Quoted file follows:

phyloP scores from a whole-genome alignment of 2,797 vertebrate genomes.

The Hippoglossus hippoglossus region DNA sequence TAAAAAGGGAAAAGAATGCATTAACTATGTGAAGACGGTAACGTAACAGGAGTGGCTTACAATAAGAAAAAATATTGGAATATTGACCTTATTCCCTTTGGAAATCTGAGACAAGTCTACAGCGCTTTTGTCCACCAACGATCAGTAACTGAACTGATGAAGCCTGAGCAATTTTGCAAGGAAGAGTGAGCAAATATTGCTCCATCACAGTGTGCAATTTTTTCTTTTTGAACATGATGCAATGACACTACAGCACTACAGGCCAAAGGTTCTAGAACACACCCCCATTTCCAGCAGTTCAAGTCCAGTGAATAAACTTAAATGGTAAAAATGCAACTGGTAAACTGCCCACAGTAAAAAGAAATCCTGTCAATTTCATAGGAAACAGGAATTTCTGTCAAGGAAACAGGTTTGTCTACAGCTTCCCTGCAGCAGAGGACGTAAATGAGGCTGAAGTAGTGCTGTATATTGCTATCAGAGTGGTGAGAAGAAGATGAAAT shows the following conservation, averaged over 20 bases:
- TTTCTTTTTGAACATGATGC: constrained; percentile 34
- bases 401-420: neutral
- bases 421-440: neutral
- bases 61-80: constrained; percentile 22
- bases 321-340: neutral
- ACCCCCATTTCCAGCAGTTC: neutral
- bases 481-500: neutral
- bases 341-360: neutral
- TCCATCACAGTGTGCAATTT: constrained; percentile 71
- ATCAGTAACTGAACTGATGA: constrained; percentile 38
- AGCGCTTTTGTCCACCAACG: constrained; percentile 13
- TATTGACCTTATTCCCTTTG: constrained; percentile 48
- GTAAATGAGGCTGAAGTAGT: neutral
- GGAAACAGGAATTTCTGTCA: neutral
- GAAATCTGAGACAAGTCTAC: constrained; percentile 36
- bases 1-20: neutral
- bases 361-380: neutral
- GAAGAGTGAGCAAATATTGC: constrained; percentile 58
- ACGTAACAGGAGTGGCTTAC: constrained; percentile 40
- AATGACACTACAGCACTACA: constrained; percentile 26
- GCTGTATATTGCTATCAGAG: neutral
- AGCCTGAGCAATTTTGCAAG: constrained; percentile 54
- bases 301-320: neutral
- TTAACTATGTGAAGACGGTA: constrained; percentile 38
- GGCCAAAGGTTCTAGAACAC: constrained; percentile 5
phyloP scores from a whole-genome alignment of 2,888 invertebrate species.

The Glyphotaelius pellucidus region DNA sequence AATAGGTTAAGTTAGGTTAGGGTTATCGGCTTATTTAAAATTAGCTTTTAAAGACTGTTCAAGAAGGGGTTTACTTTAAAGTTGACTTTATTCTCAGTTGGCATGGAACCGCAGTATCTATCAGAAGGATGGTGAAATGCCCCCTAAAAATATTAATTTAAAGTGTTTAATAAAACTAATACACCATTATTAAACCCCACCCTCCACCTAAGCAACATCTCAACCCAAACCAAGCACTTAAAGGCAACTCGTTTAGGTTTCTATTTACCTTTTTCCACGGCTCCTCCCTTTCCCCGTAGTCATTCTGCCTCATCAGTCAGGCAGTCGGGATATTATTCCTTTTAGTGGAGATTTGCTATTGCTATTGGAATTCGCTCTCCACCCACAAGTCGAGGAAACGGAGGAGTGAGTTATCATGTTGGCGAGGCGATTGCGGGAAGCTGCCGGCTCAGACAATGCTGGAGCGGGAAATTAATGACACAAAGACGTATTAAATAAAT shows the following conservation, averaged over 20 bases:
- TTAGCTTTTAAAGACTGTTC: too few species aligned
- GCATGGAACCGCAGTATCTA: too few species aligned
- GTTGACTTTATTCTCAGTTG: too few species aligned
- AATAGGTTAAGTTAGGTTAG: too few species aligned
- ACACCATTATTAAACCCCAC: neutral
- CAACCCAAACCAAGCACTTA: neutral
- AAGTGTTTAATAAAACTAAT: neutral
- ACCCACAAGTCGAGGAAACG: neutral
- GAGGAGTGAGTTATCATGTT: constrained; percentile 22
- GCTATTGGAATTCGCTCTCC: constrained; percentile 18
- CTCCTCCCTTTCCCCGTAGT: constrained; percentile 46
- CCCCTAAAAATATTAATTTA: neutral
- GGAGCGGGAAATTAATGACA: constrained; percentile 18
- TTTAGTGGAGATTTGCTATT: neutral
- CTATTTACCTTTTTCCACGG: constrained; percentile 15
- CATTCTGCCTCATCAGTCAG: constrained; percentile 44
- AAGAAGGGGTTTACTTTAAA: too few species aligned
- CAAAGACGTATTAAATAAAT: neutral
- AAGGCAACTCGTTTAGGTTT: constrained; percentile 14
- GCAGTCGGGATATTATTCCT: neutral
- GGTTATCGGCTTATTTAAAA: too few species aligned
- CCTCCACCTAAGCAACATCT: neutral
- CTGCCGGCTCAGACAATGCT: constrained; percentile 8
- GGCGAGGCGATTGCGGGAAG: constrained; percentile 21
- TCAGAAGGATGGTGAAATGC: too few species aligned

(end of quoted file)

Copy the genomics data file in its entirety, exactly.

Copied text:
phyloP scores from a whole-genome alignment of 2,797 vertebrate genomes.

The Hippoglossus hippoglossus region DNA sequence TAAAAAGGGAAAAGAATGCATTAACTATGTGAAGACGGTAACGTAACAGGAGTGGCTTACAATAAGAAAAAATATTGGAATATTGACCTTATTCCCTTTGGAAATCTGAGACAAGTCTACAGCGCTTTTGTCCACCAACGATCAGTAACTGAACTGATGAAGCCTGAGCAATTTTGCAAGGAAGAGTGAGCAAATATTGCTCCATCACAGTGTGCAATTTTTTCTTTTTGAACATGATGCAATGACACTACAGCACTACAGGCCAAAGGTTCTAGAACACACCCCCATTTCCAGCAGTTCAAGTCCAGTGAATAAACTTAAATGGTAAAAATGCAACTGGTAAACTGCCCACAGTAAAAAGAAATCCTGTCAATTTCATAGGAAACAGGAATTTCTGTCAAGGAAACAGGTTTGTCTACAGCTTCCCTGCAGCAGAGGACGTAAATGAGGCTGAAGTAGTGCTGTATATTGCTATCAGAGTGGTGAGAAGAAGATGAAAT shows the following conservation, averaged over 20 bases:
- TTTCTTTTTGAACATGATGC: constrained; percentile 34
- bases 401-420: neutral
- bases 421-440: neutral
- bases 61-80: constrained; percentile 22
- bases 321-340: neutral
- ACCCCCATTTCCAGCAGTTC: neutral
- bases 481-500: neutral
- bases 341-360: neutral
- TCCATCACAGTGTGCAATTT: constrained; percentile 71
- ATCAGTAACTGAACTGATGA: constrained; percentile 38
- AGCGCTTTTGTCCACCAACG: constrained; percentile 13
- TATTGACCTTATTCCCTTTG: constrained; percentile 48
- GTAAATGAGGCTGAAGTAGT: neutral
- GGAAACAGGAATTTCTGTCA: neutral
- GAAATCTGAGACAAGTCTAC: constrained; percentile 36
- bases 1-20: neutral
- bases 361-380: neutral
- GAAGAGTGAGCAAATATTGC: constrained; percentile 58
- ACGTAACAGGAGTGGCTTAC: constrained; percentile 40
- AATGACACTACAGCACTACA: constrained; percentile 26
- GCTGTATATTGCTATCAGAG: neutral
- AGCCTGAGCAATTTTGCAAG: constrained; percentile 54
- bases 301-320: neutral
- TTAACTATGTGAAGACGGTA: constrained; percentile 38
- GGCCAAAGGTTCTAGAACAC: constrained; percentile 5
phyloP scores from a whole-genome alignment of 2,888 invertebrate species.

The Glyphotaelius pellucidus region DNA sequence AATAGGTTAAGTTAGGTTAGGGTTATCGGCTTATTTAAAATTAGCTTTTAAAGACTGTTCAAGAAGGGGTTTACTTTAAAGTTGACTTTATTCTCAGTTGGCATGGAACCGCAGTATCTATCAGAAGGATGGTGAAATGCCCCCTAAAAATATTAATTTAAAGTGTTTAATAAAACTAATACACCATTATTAAACCCCACCCTCCACCTAAGCAACATCTCAACCCAAACCAAGCACTTAAAGGCAACTCGTTTAGGTTTCTATTTACCTTTTTCCACGGCTCCTCCCTTTCCCCGTAGTCATTCTGCCTCATCAGTCAGGCAGTCGGGATATTATTCCTTTTAGTGGAGATTTGCTATTGCTATTGGAATTCGCTCTCCACCCACAAGTCGAGGAAACGGAGGAGTGAGTTATCATGTTGGCGAGGCGATTGCGGGAAGCTGCCGGCTCAGACAATGCTGGAGCGGGAAATTAATGACACAAAGACGTATTAAATAAAT shows the following conservation, averaged over 20 bases:
- TTAGCTTTTAAAGACTGTTC: too few species aligned
- GCATGGAACCGCAGTATCTA: too few species aligned
- GTTGACTTTATTCTCAGTTG: too few species aligned
- AATAGGTTAAGTTAGGTTAG: too few species aligned
- ACACCATTATTAAACCCCAC: neutral
- CAACCCAAACCAAGCACTTA: neutral
- AAGTGTTTAATAAAACTAAT: neutral
- ACCCACAAGTCGAGGAAACG: neutral
- GAGGAGTGAGTTATCATGTT: constrained; percentile 22
- GCTATTGGAATTCGCTCTCC: constrained; percentile 18
- CTCCTCCCTTTCCCCGTAGT: constrained; percentile 46
- CCCCTAAAAATATTAATTTA: neutral
- GGAGCGGGAAATTAATGACA: constrained; percentile 18
- TTTAGTGGAGATTTGCTATT: neutral
- CTATTTACCTTTTTCCACGG: constrained; percentile 15
- CATTCTGCCTCATCAGTCAG: constrained; percentile 44
- AAGAAGGGGTTTACTTTAAA: too few species aligned
- CAAAGACGTATTAAATAAAT: neutral
- AAGGCAACTCGTTTAGGTTT: constrained; percentile 14
- GCAGTCGGGATATTATTCCT: neutral
- GGTTATCGGCTTATTTAAAA: too few species aligned
- CCTCCACCTAAGCAACATCT: neutral
- CTGCCGGCTCAGACAATGCT: constrained; percentile 8
- GGCGAGGCGATTGCGGGAAG: constrained; percentile 21
- TCAGAAGGATGGTGAAATGC: too few species aligned